The Lost Arts – The RSVP

IMG_2169 (1)If you have ever planned an event, you know how important receiving the RSVP is.

Do you plan for 10 or 50? Do you spend $50 or $300 on food? Do you have seating for 15 or 150?

How hard is it to respond to an RSVP request?

It’s fairly simple actually –

You get an invitation. You check your calendar. You talk to your family.

Can you go? Yes – you RSVP. Can you go? No – you RSVP.

It ain’t rocket science.

But, apparently, to some people, an RSVP is beyond their skill set.

Why don’t people respond to an RSVP?

Are they waiting for sometIMG_2167 (2)hing better to come along to take up that portion on their activity calendar? Or do they just not care about the person planning the event?

My mother taught me better.

If we had something else planned that day, we would RSVP our regrets. And stick with it.

And for “yes” – Even if I didn’t want to go to Laura’s lame old 10th birthday party that day, I went. Because I RSVP’d I would be there.

An RSVP is an obligation. An RSVP is a promise.

Old fashioned? Maybe.

I think it’s just good manners.

*******

Have you ever planned a party?

Do your prospective guests RSVP? 

Have you ever been disappointed by a party turn-out? 

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12 Comments

Filed under Personal Articles, Uncategorized

12 responses to “The Lost Arts – The RSVP

  1. Some of these basic manners seem to be going by the wayside. Just like writing thank you notes. I would be happy with a thank you email these days. Don’t get me started.

    • karenrsanderson

      Well, Darlene, you are going to have a lot of fodder in the months to come, because I have a series of The Lost Arts. And I agree – some basic manners are going by the wayside. Thank you notes is on my “list.”

  2. Oh my Karen, I’m going to like your upcoming series! A real pet-peeve of mine, although I am guilty of not getting cards out. Geesh, like I don’t have cards on hand.

    • karenrsanderson

      Let me guess – your art cards? I have loads of my own art cards. I don’t know if airing my Lost Arts will do any good, but it sure won’t hurt to remind people.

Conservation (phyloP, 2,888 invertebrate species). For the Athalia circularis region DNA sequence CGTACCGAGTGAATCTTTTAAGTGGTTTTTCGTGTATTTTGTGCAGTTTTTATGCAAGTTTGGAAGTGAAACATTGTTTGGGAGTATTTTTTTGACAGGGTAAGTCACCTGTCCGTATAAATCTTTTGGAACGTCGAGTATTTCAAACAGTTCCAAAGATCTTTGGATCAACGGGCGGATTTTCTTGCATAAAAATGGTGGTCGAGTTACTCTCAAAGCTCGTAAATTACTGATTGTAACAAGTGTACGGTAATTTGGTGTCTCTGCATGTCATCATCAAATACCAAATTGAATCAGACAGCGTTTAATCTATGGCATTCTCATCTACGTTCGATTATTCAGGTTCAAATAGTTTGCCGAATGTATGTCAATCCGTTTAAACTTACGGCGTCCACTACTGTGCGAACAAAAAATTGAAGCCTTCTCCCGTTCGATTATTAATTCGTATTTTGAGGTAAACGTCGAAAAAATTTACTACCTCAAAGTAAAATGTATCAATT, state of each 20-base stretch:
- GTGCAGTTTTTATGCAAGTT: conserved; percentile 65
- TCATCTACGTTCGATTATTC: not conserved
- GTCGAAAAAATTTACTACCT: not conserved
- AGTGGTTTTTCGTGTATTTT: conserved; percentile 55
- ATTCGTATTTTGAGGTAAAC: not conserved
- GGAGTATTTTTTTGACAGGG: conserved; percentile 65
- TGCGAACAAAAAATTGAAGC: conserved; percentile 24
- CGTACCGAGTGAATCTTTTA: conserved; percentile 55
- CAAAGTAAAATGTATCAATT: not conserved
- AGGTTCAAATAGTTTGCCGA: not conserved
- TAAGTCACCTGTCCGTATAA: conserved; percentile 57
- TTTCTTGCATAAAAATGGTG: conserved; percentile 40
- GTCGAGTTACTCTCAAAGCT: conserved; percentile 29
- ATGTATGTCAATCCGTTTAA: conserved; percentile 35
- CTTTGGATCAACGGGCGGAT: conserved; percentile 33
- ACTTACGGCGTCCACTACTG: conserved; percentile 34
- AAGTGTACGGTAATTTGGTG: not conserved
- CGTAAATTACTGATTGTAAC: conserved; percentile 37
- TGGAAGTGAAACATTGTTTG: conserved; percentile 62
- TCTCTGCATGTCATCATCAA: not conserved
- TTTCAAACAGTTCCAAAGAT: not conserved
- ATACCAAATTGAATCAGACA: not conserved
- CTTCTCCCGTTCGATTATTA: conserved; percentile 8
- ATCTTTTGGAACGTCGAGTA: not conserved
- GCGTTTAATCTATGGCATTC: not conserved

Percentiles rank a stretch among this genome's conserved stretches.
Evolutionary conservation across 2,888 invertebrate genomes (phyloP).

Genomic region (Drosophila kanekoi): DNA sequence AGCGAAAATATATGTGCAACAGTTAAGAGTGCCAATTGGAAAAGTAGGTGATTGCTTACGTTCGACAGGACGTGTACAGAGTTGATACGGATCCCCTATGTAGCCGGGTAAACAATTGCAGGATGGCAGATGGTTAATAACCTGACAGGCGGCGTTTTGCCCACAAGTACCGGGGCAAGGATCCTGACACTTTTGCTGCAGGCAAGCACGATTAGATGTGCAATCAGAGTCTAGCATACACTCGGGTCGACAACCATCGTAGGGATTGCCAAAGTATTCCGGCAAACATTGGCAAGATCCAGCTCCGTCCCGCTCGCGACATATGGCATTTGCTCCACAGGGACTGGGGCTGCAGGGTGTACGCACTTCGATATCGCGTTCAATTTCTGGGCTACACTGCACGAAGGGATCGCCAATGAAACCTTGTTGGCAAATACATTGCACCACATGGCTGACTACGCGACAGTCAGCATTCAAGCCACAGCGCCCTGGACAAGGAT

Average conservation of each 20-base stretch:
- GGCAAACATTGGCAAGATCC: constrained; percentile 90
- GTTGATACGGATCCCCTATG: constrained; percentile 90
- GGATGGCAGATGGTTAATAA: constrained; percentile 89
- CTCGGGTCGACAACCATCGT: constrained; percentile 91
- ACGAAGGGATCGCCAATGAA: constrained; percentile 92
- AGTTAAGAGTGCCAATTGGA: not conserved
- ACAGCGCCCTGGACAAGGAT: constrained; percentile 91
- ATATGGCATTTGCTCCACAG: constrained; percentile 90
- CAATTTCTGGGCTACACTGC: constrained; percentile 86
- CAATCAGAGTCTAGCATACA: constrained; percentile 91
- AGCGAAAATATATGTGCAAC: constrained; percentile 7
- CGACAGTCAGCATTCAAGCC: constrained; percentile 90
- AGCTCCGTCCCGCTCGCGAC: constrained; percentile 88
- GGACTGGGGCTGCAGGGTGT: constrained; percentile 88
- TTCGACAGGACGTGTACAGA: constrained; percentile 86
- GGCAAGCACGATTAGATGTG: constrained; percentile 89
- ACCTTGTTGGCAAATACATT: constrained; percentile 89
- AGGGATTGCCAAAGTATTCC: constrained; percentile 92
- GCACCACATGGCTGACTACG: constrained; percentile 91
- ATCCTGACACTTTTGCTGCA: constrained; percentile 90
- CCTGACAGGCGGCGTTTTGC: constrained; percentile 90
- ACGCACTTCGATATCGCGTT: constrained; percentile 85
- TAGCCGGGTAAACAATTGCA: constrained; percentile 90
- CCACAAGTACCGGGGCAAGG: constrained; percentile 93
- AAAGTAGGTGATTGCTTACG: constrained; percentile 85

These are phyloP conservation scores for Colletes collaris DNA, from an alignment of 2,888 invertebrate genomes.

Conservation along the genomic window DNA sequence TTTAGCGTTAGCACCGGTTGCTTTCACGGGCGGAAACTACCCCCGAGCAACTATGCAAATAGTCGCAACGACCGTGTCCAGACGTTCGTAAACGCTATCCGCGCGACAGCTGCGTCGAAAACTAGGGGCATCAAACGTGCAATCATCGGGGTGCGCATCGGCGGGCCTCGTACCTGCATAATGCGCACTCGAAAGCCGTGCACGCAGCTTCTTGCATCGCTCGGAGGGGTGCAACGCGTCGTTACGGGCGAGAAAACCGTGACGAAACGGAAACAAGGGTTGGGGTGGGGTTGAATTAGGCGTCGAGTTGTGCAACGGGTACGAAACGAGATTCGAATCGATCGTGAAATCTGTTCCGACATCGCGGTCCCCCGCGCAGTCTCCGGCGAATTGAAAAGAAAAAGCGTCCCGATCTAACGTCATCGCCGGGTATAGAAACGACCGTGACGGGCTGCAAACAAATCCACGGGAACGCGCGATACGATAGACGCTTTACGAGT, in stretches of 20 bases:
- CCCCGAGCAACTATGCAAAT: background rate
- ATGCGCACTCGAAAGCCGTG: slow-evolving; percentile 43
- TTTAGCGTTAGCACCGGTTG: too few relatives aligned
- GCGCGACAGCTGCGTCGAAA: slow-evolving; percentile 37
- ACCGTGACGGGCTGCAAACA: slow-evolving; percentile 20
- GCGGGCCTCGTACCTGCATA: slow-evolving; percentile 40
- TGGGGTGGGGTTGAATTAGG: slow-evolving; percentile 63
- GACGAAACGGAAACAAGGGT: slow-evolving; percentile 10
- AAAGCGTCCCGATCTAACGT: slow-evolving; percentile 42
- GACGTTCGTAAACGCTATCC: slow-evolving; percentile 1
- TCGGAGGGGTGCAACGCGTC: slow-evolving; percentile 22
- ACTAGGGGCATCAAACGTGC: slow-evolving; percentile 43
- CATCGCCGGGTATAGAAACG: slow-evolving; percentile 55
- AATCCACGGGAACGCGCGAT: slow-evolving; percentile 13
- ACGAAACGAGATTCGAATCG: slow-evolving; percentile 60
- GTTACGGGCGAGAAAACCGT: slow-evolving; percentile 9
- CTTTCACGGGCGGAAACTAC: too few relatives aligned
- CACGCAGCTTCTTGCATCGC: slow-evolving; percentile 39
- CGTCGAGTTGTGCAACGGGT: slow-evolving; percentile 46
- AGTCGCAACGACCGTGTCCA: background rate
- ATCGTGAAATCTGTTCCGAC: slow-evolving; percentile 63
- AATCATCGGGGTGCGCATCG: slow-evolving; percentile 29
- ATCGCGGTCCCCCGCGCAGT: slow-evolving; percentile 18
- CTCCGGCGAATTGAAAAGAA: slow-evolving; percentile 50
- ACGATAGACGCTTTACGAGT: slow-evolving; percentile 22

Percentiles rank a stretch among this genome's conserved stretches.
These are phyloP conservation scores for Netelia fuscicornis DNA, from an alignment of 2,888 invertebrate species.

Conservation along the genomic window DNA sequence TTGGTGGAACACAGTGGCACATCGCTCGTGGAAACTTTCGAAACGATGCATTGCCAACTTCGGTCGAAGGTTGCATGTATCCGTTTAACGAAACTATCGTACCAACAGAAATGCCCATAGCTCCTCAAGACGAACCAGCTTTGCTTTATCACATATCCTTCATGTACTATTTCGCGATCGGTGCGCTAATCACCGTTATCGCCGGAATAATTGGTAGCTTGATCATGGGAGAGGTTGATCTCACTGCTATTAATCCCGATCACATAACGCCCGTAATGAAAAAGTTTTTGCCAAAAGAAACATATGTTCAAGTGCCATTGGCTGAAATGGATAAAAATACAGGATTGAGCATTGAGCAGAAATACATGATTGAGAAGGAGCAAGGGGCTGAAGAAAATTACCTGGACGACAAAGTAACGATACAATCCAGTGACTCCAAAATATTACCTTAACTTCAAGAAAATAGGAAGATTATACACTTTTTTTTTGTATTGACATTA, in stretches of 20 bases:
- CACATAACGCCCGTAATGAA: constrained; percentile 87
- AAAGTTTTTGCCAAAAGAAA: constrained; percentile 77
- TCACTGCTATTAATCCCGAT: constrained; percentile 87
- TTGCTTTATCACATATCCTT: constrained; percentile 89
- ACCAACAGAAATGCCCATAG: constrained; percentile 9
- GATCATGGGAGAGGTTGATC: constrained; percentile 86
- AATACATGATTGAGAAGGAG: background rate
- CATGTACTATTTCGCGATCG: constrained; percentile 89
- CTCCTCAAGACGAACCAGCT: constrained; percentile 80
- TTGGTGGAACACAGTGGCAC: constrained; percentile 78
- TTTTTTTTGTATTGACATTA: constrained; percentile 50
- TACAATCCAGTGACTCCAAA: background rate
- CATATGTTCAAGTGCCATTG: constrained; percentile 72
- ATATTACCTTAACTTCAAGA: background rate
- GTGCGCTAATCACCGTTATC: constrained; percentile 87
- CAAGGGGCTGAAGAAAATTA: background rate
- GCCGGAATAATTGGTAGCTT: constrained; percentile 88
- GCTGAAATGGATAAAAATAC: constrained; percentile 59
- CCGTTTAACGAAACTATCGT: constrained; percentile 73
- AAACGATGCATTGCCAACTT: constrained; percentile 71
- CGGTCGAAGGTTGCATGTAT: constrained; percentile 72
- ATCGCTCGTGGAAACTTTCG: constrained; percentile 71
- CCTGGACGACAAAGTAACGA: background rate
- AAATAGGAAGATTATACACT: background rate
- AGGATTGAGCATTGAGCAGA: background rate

3. RSVPs…oh, Karen…don’t get me started! Elizabeth has heard my rants, first hand and second hand. I was the “social chairman” for an organization we both belonged to and had to plan two meals a year for a bunch of folks for whom RSVPing was well-nigh impossible. GRRR…

    • karenrsanderson

      I wonder why we have sunk to not responding (not me, but others) when asked to RSVP? I used to think it was the younger generation, but I now know that’s not the case. I know what it’s like to plan small events and big events and you have to remind and remind….

  4. Audrey A keith

    I don’t know why it seems so hard. That is no excuse, however. Neither is not sending thnks for a gift, but it does seem to much to ask. I think such rude people should not get gifts, but I have never been able to bring myself to go do that.

    • karenrsanderson

      I agree with you Audrey. And I find myself sounding more and more like my Mom when it comes to such things. Like the world is going to h*** in a hand basket. Simple kindnesses should not be overlooked.

  5. You have pressed many buttons here, including mine. There is no excuse for people to not RSVP. It’s only considerate in helping the hostess plan. It’s rude not to! I agree, I used to blame the ‘younger’ generation, but I think there’s just an overall lack of gentility these days. I know my kids’ generation send out most of their invites via e-mail invitations, in which there’s an easy box to hit yes or no. And even with this, many just don’t respond. Urgh!

  6. Pingback: The Lost Arts – Being on Time | Karen R. Sanderson's Blog

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